The health department is seeking input from residents age 15+ for its 2022 Community Health Assessment survey. Data from the survey will be used to describe the health status of the Alexander County community and to identify focus areas. Citizens can access the survey at https://bit.ly/2022-community-health-assessment.
The health department also has a new temperature-controlled storage unit and staff is working diligently to organize and inventory supplies.
• Kristy Hunt, Senior Center Director, said participation continues to increase in center activities such as exercise classes, needlework, woodcarving, line dancing, art classes, games, seminars, lunches, and more. A blood drive will be held at the center on December 22 from 3:00 to 7:00 p.m. and she encourages the public to give the gift of life. The center celebrated its 30th anniversary on October 7, with approximately 70 people in attendance. The center recently received a $2,800 fraud prevention grant and will conduct a shred-a-thon and other activities. AARP tax assistance will be provided for citizens of all ages on Saturdays beginning in February. Medicare open enrollment began October 15 and ends December 7. The staff has assisted 350 seniors since October 15 to help them save money on Medicare drug plans.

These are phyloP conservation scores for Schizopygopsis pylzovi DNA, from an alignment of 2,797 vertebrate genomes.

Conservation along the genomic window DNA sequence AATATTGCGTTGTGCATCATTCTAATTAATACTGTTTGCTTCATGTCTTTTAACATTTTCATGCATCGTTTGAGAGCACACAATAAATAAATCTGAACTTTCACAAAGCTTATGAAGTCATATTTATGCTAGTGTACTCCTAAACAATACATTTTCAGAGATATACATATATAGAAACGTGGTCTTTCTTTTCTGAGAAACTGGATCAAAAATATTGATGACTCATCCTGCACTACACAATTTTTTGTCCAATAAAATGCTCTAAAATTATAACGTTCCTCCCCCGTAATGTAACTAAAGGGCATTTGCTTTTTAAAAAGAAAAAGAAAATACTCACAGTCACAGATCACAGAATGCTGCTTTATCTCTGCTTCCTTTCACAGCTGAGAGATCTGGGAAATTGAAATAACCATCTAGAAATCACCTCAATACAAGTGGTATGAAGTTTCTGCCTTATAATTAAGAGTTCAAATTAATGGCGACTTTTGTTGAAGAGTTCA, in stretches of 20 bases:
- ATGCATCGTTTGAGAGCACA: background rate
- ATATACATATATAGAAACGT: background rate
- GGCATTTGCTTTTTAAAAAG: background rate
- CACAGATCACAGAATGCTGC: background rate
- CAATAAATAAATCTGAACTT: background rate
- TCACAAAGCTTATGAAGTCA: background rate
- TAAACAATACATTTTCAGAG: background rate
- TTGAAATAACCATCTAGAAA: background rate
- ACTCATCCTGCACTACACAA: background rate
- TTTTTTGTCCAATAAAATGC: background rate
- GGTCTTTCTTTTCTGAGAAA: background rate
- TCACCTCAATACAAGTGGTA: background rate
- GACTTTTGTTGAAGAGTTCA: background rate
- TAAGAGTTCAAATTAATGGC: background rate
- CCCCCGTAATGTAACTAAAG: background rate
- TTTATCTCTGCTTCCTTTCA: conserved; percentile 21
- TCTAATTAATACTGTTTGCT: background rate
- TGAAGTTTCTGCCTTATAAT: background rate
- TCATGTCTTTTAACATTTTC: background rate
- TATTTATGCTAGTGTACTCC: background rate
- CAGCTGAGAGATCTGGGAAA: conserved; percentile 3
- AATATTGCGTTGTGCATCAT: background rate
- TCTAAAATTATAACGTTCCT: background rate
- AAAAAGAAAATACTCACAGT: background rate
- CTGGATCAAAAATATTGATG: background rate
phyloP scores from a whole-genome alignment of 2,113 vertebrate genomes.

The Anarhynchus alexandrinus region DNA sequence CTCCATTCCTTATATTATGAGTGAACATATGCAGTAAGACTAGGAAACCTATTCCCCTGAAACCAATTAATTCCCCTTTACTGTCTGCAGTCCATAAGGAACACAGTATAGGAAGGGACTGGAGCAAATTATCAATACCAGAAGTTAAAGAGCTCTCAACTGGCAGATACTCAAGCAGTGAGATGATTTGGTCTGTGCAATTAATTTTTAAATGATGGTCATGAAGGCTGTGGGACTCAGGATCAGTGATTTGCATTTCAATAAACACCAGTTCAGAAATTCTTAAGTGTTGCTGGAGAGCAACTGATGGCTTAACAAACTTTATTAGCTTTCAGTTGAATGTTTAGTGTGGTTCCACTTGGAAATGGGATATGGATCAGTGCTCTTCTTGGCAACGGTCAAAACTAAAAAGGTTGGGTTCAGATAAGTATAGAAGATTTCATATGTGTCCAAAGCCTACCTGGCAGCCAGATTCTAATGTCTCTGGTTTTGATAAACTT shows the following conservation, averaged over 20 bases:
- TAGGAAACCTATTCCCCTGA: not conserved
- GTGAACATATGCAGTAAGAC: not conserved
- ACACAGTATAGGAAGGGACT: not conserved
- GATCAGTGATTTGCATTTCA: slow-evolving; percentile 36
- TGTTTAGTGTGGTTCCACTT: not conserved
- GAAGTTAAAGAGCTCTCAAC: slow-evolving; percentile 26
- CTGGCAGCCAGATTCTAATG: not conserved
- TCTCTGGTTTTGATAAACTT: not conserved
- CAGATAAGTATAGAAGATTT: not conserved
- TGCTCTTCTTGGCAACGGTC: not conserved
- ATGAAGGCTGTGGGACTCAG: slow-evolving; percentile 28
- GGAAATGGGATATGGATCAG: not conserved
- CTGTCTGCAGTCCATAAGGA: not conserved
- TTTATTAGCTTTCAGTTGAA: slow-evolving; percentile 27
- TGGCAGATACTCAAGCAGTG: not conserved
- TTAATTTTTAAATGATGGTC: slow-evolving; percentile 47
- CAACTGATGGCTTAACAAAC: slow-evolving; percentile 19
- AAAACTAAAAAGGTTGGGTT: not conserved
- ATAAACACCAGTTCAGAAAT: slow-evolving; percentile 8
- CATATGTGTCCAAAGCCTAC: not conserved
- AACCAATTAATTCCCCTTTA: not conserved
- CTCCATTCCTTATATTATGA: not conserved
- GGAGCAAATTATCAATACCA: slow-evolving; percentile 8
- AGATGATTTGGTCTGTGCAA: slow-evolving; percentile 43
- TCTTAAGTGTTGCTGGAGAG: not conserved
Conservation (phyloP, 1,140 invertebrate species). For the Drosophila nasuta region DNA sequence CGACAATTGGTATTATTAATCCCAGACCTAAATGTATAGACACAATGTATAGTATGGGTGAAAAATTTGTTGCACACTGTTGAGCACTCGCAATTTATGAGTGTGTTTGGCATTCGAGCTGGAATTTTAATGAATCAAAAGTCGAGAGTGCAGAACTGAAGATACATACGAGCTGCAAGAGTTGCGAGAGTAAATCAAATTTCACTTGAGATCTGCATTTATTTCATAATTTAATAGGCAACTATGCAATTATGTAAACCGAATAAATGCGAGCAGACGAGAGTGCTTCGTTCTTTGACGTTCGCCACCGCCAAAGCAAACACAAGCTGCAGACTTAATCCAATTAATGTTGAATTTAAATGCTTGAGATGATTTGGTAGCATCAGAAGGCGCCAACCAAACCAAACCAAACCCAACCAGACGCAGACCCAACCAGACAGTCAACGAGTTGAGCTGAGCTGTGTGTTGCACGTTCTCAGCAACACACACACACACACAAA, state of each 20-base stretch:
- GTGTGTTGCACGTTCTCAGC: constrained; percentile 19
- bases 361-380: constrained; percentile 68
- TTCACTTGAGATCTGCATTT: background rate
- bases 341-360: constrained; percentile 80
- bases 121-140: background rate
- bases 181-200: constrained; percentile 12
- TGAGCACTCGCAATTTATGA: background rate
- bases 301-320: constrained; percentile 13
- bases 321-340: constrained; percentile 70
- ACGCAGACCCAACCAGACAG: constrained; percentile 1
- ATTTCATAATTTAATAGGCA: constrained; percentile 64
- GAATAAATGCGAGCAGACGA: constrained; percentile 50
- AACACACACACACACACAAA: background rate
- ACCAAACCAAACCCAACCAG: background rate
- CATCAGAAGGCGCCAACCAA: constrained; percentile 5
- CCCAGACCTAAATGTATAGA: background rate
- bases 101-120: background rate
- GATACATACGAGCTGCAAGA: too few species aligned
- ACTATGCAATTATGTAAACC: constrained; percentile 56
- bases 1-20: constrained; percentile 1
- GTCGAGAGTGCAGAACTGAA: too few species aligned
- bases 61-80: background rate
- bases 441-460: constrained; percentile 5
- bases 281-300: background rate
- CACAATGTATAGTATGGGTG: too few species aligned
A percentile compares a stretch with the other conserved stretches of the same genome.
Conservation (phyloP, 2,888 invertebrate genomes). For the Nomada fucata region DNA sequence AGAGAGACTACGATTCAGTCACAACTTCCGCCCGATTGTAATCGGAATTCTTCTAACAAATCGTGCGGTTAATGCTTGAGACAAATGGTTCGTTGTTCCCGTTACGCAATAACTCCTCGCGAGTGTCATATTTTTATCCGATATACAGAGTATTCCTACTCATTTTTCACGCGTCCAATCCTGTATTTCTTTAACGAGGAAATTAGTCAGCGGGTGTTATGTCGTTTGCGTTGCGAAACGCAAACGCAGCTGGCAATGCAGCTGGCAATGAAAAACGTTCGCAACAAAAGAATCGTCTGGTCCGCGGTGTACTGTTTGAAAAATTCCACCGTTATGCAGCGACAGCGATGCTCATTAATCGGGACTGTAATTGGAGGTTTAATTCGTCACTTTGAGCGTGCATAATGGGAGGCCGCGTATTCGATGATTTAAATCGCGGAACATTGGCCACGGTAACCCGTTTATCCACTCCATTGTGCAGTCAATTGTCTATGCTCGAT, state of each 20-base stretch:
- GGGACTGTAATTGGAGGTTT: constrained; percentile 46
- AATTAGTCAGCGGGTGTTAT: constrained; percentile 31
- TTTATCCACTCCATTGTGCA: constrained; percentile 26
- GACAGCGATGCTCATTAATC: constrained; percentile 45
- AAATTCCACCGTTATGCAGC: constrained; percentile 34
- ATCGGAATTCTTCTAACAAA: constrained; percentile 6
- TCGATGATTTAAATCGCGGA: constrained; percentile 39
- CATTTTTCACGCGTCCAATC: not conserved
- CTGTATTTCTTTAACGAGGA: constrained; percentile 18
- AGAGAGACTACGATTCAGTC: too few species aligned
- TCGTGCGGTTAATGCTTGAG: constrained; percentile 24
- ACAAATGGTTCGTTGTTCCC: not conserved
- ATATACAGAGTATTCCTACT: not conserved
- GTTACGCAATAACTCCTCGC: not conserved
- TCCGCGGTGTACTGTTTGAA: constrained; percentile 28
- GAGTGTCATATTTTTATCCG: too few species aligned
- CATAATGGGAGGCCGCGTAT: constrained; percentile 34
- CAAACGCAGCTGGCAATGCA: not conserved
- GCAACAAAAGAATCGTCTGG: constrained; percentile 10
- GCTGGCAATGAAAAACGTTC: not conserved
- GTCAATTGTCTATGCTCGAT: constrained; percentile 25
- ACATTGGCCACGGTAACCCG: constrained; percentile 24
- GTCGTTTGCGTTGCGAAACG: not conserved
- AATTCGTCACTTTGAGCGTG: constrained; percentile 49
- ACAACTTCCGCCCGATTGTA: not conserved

• Trena Riddle, DSS Income Maintenance Program Manager, and Michael Dodson, DSS Business Officer, provided an update for the department of social services.
Dodson said the department has hired 11 new employees since October, with only five vacant positions, with interviews scheduled for three of the six vacancies.
Riddle said the department is doing more in terms of employee engagement to help with retention. Activities have included a trick-or-treat event, a “boo breakfast,” a Thanksgiving meal, and a snack day.
She said staff recently met with Emergency Management Coordinator Daniel Fox to begin training with local emergency personnel and the American Red Cross to be prepared to establish an emergency shelter if the need arises.
Riddle also stated that improvements have been made to the playground at DSS using $4,300 in donations for new mulch, replacement of equipment and picnic tables, and more.
Dodson provided a child adoption update. He said there are currently 17 children who are available for adoption. The department has completed six adoptions this year, with four adoptions this month.
The next meeting of the Alexander County Board of Commissioners is set for Monday, December 12 at 6:00 p.m. at the CVCC Alexander Center for Education (room #103). Regular meetings are recorded and can be viewed on the county’s Government Channel on Spectrum channel 192 or the county’s YouTube channel at www.youtube.com/alexandercountync. Meeting agendas, minutes, videos, and more are available on the county’s website at https://alexandercountync.gov/commissioners.